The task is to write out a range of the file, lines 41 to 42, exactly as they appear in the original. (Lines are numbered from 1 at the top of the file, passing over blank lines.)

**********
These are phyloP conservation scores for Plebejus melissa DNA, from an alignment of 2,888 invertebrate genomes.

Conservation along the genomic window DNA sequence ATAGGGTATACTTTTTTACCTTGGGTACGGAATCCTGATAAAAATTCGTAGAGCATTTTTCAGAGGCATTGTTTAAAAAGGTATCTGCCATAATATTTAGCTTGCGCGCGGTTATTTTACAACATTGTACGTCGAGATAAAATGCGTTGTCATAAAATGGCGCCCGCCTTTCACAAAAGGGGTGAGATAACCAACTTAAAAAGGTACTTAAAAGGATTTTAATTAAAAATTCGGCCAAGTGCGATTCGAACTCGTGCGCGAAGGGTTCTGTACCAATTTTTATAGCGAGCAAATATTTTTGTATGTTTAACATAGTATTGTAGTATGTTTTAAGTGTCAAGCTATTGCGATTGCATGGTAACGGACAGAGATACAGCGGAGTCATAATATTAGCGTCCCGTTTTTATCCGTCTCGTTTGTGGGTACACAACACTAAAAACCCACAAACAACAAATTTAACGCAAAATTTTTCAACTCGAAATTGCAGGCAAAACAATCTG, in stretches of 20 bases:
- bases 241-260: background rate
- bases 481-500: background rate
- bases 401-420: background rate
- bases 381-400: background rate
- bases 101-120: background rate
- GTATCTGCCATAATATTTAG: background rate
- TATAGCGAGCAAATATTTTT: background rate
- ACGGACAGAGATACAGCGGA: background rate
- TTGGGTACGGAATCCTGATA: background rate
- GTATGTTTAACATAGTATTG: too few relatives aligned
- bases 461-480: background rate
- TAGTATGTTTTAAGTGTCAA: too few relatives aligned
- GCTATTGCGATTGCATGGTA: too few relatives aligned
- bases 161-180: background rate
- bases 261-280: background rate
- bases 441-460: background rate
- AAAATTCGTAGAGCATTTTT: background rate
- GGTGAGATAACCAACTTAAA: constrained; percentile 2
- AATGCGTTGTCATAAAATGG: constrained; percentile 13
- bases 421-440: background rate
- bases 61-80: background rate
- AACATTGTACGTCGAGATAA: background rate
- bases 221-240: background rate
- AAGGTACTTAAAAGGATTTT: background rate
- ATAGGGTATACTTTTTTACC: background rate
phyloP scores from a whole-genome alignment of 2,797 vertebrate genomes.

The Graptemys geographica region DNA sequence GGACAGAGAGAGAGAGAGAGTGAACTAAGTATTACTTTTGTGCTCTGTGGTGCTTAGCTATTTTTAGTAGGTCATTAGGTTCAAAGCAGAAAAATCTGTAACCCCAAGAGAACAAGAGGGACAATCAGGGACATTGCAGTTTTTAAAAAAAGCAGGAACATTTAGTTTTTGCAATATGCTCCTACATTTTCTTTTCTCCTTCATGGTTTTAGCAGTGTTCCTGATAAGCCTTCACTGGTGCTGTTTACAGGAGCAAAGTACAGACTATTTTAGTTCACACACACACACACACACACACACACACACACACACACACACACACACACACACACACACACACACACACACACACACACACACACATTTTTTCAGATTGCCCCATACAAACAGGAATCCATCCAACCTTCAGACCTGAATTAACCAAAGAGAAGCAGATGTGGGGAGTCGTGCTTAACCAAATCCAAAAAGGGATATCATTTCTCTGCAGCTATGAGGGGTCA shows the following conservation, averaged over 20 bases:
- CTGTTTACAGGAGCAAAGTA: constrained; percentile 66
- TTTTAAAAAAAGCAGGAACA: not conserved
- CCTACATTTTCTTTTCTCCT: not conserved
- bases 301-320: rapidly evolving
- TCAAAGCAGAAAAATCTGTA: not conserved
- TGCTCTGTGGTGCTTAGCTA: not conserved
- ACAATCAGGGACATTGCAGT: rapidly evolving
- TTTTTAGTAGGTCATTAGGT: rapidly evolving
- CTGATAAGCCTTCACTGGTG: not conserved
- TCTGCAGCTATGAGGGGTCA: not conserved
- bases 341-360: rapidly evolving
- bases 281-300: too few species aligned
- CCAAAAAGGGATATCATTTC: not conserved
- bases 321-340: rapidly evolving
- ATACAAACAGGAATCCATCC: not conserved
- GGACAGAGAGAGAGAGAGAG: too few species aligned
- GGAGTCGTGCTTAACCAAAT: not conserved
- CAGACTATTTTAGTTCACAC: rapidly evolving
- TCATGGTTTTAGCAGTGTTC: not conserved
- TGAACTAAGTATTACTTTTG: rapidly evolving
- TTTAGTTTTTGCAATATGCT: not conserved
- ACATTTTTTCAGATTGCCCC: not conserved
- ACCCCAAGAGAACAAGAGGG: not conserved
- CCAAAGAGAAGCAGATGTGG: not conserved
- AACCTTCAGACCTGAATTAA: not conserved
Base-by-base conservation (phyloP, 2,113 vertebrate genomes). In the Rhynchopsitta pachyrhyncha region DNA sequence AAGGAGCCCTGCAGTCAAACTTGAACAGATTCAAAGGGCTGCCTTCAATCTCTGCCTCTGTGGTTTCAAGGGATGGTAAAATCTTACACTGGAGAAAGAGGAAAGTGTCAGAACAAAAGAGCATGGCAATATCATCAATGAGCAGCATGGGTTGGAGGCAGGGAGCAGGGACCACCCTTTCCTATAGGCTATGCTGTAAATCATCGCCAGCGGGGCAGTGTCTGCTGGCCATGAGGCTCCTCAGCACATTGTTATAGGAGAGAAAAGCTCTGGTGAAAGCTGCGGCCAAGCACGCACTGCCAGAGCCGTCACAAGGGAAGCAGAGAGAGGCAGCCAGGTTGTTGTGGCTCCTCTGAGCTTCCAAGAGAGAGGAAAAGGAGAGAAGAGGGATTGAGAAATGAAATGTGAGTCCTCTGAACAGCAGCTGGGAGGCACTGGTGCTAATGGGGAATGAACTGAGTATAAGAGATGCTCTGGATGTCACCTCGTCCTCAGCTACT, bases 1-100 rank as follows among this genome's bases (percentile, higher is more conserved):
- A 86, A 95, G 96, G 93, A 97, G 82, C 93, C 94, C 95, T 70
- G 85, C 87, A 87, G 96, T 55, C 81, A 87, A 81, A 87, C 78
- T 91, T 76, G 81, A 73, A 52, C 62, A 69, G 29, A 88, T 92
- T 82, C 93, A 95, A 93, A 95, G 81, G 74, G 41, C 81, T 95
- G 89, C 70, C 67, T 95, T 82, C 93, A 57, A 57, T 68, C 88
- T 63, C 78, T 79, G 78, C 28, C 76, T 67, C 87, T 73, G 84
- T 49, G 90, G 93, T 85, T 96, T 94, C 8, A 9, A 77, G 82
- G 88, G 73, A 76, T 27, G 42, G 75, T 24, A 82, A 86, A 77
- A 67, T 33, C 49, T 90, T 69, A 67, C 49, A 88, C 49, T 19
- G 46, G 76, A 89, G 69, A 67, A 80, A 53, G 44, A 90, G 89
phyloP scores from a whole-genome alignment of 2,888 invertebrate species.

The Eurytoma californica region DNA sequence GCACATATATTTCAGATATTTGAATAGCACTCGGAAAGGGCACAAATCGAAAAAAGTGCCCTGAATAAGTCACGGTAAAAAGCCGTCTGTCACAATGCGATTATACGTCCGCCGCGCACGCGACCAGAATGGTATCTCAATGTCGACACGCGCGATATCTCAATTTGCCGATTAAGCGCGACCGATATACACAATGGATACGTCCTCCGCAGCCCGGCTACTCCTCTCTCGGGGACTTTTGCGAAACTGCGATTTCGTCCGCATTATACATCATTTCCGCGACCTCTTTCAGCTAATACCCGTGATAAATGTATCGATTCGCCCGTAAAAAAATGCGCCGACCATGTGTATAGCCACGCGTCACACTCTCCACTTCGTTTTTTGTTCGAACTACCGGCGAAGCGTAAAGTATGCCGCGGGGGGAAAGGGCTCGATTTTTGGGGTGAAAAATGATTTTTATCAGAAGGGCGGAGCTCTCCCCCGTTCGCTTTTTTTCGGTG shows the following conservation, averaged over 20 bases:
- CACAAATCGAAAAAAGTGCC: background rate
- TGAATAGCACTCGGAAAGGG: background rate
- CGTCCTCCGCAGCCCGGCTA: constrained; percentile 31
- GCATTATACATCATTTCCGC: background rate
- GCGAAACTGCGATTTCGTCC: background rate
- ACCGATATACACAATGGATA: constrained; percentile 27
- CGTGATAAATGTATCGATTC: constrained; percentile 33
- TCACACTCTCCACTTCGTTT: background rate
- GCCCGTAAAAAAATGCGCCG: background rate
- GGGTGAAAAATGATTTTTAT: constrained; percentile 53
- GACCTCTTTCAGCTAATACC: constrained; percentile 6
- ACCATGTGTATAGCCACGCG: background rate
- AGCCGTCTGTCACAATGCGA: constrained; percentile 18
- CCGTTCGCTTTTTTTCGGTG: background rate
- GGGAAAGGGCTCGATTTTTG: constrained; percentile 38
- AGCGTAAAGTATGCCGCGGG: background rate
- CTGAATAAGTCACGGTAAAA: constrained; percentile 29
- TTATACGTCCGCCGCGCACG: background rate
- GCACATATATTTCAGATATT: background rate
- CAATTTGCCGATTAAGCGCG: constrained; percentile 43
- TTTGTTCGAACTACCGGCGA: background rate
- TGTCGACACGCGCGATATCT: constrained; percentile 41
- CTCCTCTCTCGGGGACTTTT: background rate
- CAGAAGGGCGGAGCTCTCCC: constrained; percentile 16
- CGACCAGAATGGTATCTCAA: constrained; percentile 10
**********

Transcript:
- bases 281-300: too few species aligned
- CCAAAAAGGGATATCATTTC: not conserved